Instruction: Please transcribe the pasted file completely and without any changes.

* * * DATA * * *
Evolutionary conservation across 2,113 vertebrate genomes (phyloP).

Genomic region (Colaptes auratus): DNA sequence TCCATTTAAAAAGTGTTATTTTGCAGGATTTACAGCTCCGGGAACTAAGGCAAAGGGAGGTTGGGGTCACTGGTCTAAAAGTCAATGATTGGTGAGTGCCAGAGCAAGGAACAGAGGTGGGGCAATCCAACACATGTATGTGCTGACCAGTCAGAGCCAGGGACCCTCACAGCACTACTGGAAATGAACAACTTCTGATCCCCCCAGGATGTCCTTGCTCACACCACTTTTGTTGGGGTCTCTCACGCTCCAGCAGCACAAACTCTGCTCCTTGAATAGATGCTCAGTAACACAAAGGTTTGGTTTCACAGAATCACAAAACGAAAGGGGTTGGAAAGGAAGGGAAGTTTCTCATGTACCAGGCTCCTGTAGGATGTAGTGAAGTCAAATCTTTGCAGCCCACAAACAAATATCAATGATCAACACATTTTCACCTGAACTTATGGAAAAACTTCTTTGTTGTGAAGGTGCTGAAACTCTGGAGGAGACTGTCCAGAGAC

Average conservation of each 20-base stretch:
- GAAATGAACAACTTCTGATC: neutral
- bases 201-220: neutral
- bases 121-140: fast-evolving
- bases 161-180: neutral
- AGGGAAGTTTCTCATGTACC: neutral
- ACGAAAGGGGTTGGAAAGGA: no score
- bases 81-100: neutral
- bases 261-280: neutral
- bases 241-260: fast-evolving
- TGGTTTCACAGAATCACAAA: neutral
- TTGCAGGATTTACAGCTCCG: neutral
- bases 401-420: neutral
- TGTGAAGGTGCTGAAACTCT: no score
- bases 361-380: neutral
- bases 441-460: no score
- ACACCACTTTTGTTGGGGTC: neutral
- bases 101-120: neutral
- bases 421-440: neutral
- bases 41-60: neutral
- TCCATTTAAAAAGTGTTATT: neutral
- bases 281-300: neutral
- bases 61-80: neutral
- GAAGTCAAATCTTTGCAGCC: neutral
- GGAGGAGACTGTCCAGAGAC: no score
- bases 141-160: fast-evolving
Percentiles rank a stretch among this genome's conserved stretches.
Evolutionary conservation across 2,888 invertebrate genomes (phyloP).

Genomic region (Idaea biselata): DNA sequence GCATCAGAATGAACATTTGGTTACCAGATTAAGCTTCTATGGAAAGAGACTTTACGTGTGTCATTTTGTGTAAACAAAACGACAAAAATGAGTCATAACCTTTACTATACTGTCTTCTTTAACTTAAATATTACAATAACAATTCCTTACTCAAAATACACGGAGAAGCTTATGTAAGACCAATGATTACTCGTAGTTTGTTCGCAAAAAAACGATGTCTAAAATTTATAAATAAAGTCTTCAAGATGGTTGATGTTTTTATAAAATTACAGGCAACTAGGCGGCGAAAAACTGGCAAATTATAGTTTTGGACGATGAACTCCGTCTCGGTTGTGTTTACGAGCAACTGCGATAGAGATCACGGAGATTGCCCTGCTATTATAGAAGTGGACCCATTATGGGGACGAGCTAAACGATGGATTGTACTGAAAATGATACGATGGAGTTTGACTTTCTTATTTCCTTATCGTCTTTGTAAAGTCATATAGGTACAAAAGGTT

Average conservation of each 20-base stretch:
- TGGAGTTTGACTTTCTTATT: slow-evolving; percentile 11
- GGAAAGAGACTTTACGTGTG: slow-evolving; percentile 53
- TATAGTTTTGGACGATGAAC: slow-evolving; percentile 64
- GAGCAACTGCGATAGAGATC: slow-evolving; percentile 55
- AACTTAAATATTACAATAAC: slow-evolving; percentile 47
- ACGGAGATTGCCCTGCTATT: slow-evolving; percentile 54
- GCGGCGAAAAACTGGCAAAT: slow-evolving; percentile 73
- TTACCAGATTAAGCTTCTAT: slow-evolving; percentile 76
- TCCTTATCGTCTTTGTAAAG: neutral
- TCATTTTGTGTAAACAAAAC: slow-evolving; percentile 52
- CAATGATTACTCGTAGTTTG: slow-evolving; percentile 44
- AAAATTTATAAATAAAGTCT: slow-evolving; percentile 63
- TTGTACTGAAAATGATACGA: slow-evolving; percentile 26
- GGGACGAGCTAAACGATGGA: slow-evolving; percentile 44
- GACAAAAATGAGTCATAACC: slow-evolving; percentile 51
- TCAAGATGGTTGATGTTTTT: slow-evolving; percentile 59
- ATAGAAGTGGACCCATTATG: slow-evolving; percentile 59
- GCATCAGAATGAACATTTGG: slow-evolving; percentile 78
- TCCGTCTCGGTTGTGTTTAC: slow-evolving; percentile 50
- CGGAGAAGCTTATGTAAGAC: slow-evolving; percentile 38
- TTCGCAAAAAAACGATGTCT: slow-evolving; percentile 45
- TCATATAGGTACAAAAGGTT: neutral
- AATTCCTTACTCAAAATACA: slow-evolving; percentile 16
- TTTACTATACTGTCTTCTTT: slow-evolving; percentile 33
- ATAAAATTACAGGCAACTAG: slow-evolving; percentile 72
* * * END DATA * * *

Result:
Evolutionary conservation across 2,113 vertebrate genomes (phyloP).

Genomic region (Colaptes auratus): DNA sequence TCCATTTAAAAAGTGTTATTTTGCAGGATTTACAGCTCCGGGAACTAAGGCAAAGGGAGGTTGGGGTCACTGGTCTAAAAGTCAATGATTGGTGAGTGCCAGAGCAAGGAACAGAGGTGGGGCAATCCAACACATGTATGTGCTGACCAGTCAGAGCCAGGGACCCTCACAGCACTACTGGAAATGAACAACTTCTGATCCCCCCAGGATGTCCTTGCTCACACCACTTTTGTTGGGGTCTCTCACGCTCCAGCAGCACAAACTCTGCTCCTTGAATAGATGCTCAGTAACACAAAGGTTTGGTTTCACAGAATCACAAAACGAAAGGGGTTGGAAAGGAAGGGAAGTTTCTCATGTACCAGGCTCCTGTAGGATGTAGTGAAGTCAAATCTTTGCAGCCCACAAACAAATATCAATGATCAACACATTTTCACCTGAACTTATGGAAAAACTTCTTTGTTGTGAAGGTGCTGAAACTCTGGAGGAGACTGTCCAGAGAC

Average conservation of each 20-base stretch:
- GAAATGAACAACTTCTGATC: neutral
- bases 201-220: neutral
- bases 121-140: fast-evolving
- bases 161-180: neutral
- AGGGAAGTTTCTCATGTACC: neutral
- ACGAAAGGGGTTGGAAAGGA: no score
- bases 81-100: neutral
- bases 261-280: neutral
- bases 241-260: fast-evolving
- TGGTTTCACAGAATCACAAA: neutral
- TTGCAGGATTTACAGCTCCG: neutral
- bases 401-420: neutral
- TGTGAAGGTGCTGAAACTCT: no score
- bases 361-380: neutral
- bases 441-460: no score
- ACACCACTTTTGTTGGGGTC: neutral
- bases 101-120: neutral
- bases 421-440: neutral
- bases 41-60: neutral
- TCCATTTAAAAAGTGTTATT: neutral
- bases 281-300: neutral
- bases 61-80: neutral
- GAAGTCAAATCTTTGCAGCC: neutral
- GGAGGAGACTGTCCAGAGAC: no score
- bases 141-160: fast-evolving
Percentiles rank a stretch among this genome's conserved stretches.
Evolutionary conservation across 2,888 invertebrate genomes (phyloP).

Genomic region (Idaea biselata): DNA sequence GCATCAGAATGAACATTTGGTTACCAGATTAAGCTTCTATGGAAAGAGACTTTACGTGTGTCATTTTGTGTAAACAAAACGACAAAAATGAGTCATAACCTTTACTATACTGTCTTCTTTAACTTAAATATTACAATAACAATTCCTTACTCAAAATACACGGAGAAGCTTATGTAAGACCAATGATTACTCGTAGTTTGTTCGCAAAAAAACGATGTCTAAAATTTATAAATAAAGTCTTCAAGATGGTTGATGTTTTTATAAAATTACAGGCAACTAGGCGGCGAAAAACTGGCAAATTATAGTTTTGGACGATGAACTCCGTCTCGGTTGTGTTTACGAGCAACTGCGATAGAGATCACGGAGATTGCCCTGCTATTATAGAAGTGGACCCATTATGGGGACGAGCTAAACGATGGATTGTACTGAAAATGATACGATGGAGTTTGACTTTCTTATTTCCTTATCGTCTTTGTAAAGTCATATAGGTACAAAAGGTT

Average conservation of each 20-base stretch:
- TGGAGTTTGACTTTCTTATT: slow-evolving; percentile 11
- GGAAAGAGACTTTACGTGTG: slow-evolving; percentile 53
- TATAGTTTTGGACGATGAAC: slow-evolving; percentile 64
- GAGCAACTGCGATAGAGATC: slow-evolving; percentile 55
- AACTTAAATATTACAATAAC: slow-evolving; percentile 47
- ACGGAGATTGCCCTGCTATT: slow-evolving; percentile 54
- GCGGCGAAAAACTGGCAAAT: slow-evolving; percentile 73
- TTACCAGATTAAGCTTCTAT: slow-evolving; percentile 76
- TCCTTATCGTCTTTGTAAAG: neutral
- TCATTTTGTGTAAACAAAAC: slow-evolving; percentile 52
- CAATGATTACTCGTAGTTTG: slow-evolving; percentile 44
- AAAATTTATAAATAAAGTCT: slow-evolving; percentile 63
- TTGTACTGAAAATGATACGA: slow-evolving; percentile 26
- GGGACGAGCTAAACGATGGA: slow-evolving; percentile 44
- GACAAAAATGAGTCATAACC: slow-evolving; percentile 51
- TCAAGATGGTTGATGTTTTT: slow-evolving; percentile 59
- ATAGAAGTGGACCCATTATG: slow-evolving; percentile 59
- GCATCAGAATGAACATTTGG: slow-evolving; percentile 78
- TCCGTCTCGGTTGTGTTTAC: slow-evolving; percentile 50
- CGGAGAAGCTTATGTAAGAC: slow-evolving; percentile 38
- TTCGCAAAAAAACGATGTCT: slow-evolving; percentile 45
- TCATATAGGTACAAAAGGTT: neutral
- AATTCCTTACTCAAAATACA: slow-evolving; percentile 16
- TTTACTATACTGTCTTCTTT: slow-evolving; percentile 33
- ATAAAATTACAGGCAACTAG: slow-evolving; percentile 72